This article discusses constraints on role behavior that affect the division of labor, focusing on women’s childcare responsibilities, the nature of production sequences, and occupational specialization. The authors employ entailment analysis to examine 50 activities; results suggest three findings: 1) men are more likely to be assigned tasks that require travel and exposure to danger, 2) men are more likely to perform tasks that are early in the production sequence, and 3) if women perform a task at an early stage of production, they are more likely to perform subsequent tasks.

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  5. Rethinking polygyny: co-wives, codes, and cultural systemsWhite, Douglas R. - Current Anthropology, 1988 - 2 Hypotheses

    This article "focuses on internal relationships in the organization of polygynous systems." The author presents new codes for polygyny and tests hypotheses regarding "complexes" of polygynous variables: wealth-increasing polygyny and sororal polygyny. It is asserted that polygyny is produced by a variety of factors and circumstances, and that regional historical, demographic, and ecological forces require attention in order to understand its acceptance and practice.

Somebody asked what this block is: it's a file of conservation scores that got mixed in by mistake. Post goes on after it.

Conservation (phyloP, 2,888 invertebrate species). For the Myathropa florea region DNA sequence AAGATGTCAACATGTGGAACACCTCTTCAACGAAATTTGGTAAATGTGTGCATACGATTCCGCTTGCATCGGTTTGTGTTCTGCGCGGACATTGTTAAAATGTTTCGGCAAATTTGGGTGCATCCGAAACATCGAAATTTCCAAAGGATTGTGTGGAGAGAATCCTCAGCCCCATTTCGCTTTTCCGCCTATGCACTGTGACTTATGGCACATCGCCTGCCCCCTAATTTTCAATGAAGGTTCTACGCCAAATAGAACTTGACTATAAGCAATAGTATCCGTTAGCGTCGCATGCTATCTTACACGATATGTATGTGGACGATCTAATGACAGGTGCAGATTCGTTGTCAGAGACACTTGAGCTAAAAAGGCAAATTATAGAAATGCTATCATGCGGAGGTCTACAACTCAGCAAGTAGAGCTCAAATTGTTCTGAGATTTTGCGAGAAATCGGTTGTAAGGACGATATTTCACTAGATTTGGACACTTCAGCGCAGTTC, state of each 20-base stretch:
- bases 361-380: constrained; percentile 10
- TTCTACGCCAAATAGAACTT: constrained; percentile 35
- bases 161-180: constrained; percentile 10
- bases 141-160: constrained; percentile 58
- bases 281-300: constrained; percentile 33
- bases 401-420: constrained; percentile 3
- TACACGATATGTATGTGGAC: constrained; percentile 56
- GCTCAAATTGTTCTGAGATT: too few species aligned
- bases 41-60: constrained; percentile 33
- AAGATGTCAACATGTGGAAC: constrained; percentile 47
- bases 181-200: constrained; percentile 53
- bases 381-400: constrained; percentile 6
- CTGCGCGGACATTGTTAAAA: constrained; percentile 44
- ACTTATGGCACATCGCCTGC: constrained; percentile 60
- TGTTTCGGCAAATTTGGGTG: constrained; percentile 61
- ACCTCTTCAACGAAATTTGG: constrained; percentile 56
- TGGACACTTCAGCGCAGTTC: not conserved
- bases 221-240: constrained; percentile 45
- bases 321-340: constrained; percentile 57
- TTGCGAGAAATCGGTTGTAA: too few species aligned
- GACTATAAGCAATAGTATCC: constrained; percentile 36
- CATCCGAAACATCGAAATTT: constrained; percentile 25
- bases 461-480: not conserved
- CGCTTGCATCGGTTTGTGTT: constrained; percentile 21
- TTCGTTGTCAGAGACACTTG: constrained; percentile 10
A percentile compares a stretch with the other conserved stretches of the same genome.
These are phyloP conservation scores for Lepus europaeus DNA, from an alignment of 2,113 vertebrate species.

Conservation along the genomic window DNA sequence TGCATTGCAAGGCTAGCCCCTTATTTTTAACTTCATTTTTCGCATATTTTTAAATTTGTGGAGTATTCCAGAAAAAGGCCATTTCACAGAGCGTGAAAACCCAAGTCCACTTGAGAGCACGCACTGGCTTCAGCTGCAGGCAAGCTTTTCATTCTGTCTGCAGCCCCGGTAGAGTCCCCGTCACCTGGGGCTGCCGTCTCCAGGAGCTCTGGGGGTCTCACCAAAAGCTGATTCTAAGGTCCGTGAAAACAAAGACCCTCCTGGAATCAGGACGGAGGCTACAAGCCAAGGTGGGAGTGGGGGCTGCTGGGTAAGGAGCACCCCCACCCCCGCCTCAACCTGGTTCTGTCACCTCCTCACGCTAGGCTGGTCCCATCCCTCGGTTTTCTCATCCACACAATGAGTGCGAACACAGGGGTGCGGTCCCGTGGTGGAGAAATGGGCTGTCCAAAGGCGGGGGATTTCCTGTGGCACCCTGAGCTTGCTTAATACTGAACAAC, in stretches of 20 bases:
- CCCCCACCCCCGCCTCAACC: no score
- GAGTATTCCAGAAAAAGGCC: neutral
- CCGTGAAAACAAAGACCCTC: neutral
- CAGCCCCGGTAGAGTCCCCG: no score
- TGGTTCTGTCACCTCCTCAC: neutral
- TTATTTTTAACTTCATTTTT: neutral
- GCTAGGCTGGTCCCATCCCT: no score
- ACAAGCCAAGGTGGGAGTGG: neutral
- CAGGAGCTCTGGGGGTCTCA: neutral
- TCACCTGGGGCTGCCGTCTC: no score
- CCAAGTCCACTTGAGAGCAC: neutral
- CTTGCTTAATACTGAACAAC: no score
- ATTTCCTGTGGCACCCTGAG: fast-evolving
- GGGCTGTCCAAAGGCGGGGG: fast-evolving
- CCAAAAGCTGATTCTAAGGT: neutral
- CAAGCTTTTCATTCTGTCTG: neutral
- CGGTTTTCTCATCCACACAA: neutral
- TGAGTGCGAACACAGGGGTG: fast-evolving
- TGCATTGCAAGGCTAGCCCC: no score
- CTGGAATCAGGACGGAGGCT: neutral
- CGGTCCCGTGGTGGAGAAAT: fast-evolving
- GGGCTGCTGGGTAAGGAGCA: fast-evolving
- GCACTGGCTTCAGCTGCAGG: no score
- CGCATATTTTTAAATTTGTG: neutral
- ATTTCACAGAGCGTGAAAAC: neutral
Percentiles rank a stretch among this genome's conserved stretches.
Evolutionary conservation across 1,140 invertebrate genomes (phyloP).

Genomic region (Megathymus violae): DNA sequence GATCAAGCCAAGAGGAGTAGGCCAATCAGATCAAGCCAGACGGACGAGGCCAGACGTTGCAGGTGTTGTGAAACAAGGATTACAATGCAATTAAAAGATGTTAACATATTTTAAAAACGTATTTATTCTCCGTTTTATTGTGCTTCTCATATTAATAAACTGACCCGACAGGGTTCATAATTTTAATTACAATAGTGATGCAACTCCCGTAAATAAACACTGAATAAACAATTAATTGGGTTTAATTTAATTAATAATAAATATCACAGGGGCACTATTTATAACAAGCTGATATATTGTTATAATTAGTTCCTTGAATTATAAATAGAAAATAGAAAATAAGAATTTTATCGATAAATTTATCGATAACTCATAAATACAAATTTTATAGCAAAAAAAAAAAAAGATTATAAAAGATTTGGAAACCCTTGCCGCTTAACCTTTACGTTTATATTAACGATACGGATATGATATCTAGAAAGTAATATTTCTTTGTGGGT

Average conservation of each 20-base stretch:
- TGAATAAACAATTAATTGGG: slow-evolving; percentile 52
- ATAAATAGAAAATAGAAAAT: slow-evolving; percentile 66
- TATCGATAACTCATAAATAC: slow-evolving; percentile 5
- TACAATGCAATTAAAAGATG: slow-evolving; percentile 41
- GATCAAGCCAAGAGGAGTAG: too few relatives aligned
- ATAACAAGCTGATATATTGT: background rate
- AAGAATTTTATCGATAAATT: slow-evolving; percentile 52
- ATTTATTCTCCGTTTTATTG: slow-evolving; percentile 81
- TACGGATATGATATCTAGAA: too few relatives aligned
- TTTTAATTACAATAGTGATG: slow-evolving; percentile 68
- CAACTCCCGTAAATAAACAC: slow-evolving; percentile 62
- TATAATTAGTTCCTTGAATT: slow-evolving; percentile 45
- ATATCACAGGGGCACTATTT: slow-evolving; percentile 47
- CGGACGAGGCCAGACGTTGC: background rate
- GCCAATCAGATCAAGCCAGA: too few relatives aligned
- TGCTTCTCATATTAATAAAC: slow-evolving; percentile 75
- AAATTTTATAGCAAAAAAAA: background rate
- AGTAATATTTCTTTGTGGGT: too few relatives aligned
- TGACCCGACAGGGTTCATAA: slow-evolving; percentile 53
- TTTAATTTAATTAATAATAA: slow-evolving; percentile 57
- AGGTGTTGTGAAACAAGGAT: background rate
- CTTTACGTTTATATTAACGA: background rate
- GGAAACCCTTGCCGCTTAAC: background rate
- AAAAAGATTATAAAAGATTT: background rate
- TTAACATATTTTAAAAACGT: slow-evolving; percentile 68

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  6. Causes of polygyny: ecology, economy, kinship, and warfareWhite, Douglas R. - American Anthropologist, 1988 - 4 Hypotheses

    This article uses two dependent variables: acceptance of polygyny (the rules) and and the percentage of women in polygynous marriages (the behavior). The rules of marriage are best predicted by social structural variables (e.g. warfare, fraternal interest groups) whereas actual marriage behaviors are best predicted by economic and ecological variables (e.g. climate zone). Deemphasizing exclusively reproductive or economic explanations for polygyny, the authors find polygyny is related to male-oriented kin groups, territorial expansion and migration, and marrying war captives. Polygyny is thus thought to have a stratifying effect on women and is ultimately a detriment to female status.

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  7. On the emergence of large-scale human social integration and its antecedents in primatesGrueter, Cyril C. - Structure and Dynamics: eJournal of Anthropological and Related Sciences, 2014 - 1 Hypotheses